UBC Theses and Dissertations
Characterization of genes putatively involved in mating-type associated vegetative incompatibility in Neurospora crassa Hiltz, Megan Diane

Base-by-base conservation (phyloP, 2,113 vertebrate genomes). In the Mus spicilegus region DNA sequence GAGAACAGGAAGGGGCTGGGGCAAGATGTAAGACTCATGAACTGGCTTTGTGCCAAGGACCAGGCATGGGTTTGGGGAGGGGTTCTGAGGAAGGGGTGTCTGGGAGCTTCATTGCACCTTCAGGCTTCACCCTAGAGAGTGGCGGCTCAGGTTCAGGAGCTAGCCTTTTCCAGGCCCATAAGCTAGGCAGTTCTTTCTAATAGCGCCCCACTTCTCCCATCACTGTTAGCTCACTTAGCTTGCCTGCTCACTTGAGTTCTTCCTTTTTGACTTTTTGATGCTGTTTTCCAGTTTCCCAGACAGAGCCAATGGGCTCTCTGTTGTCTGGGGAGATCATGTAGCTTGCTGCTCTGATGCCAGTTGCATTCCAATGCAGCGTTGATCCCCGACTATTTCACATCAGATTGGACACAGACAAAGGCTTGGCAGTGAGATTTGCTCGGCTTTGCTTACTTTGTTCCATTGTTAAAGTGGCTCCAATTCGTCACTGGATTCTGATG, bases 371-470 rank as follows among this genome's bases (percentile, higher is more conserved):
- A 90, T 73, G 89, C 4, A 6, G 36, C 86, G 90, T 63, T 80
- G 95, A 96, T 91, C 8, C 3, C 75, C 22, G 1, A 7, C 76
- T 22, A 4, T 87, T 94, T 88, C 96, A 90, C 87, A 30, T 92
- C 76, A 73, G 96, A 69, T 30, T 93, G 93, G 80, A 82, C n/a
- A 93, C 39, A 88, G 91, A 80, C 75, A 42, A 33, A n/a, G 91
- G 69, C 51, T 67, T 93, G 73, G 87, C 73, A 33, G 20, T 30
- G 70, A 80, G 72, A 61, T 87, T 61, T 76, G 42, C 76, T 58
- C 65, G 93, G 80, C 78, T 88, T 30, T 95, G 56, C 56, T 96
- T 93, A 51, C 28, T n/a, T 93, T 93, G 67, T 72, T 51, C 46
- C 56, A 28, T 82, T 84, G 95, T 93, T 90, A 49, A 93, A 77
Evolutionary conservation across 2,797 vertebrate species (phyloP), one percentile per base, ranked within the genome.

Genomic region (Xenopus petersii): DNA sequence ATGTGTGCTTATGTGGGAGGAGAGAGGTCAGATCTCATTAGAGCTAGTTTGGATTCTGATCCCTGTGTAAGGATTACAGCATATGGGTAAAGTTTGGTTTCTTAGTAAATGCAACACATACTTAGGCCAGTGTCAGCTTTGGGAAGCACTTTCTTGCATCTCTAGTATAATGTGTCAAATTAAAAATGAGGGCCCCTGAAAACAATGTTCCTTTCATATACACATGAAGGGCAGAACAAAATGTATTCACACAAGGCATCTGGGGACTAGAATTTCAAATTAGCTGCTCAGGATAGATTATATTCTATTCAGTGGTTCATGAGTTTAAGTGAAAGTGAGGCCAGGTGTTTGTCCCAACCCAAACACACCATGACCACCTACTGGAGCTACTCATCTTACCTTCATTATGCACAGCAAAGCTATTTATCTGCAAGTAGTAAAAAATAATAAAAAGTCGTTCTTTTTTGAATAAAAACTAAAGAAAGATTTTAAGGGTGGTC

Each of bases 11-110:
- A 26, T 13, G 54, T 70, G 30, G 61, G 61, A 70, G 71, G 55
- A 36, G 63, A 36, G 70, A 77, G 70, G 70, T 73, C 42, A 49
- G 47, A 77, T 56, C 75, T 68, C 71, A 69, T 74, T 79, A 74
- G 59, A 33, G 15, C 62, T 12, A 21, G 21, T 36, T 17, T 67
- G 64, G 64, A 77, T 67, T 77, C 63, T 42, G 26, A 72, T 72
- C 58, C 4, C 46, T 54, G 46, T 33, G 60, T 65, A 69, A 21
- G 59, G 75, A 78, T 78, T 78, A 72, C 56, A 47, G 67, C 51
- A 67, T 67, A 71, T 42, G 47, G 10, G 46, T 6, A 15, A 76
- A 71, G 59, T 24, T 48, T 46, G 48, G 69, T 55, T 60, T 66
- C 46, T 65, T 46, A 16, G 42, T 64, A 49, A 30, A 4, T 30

Vegetative incompatibility is a ubiquitous phenomenon in many filamentous fungi. Neurospora crassa vegetative incompatibility involves the prevention of vigorous heterokaryons, mediated by genetic dissimilarity at eleven heterokaryon incompatibility (het) loci. During the vegetative phase, the mating-type (mat) locus functions as a het locus, while in the sexual phase, the mat locus confers mating identity and post-fertilization functions for completion of the sexual cycle, tol is an unlinked recessive mutation that suppresses mating-type vegetative incompatibility. TOL encodes a 1044 amino acid polypeptide that contains putative proteinprotein interaction domains. TOL contains a region called the SET domain that has similarity to HET-6 in N. crassa and HET-E in Podospora anserina (SET = HET-SIX, HET-E and TOL). Searches of the N. crassa genome yielded a large number of TOL-like sequences, which also share the SET domain and may indicate a novel motif region. BLASTP searches with TOL have identified similarity to Mms21p, a DNA repair protein in Saccharomyces cerevisiae. To identify additional proteins in the mating-type vegetative incompatibility pathway, TOL was used as bait in a yeast two-hybrid system. One of the putative pit genes (proteins that interact with TOL) was ncvipl, which has homology with vipl, an uncharacterized gene in Schizosaccharomyces pombe. RIP (repeat-induced point) mutational analyses of the ncvipl was conducted and progeny examined as to their effects on mating-type associated vegetative incompatibility. At the termination of this study, the influence of ncvipl remained unclear. Strains were constructed that will provide the tools for future analyses. A novel mutation was discovered that caused a partial suppression of mating-type vegetative incompatibility (Sup [mvi]) phenotype. This mutation appears to be linked to or in mat a, localizing the gene causing the Sup (mvi) phenotype to linkage group I. Partial diploid analysis and complementation assays failed to determine if the mutation was in mat a or not and demonstrated that the Sup (mvi) phenotype does not suppress mating-type vegetative incompatibility when the mating-type gene products are in the same nucleus. Further analysis is needed to determine the nature of the mutation and the full influence of the Sup (mvi) phenotype in a homoallelic condition.
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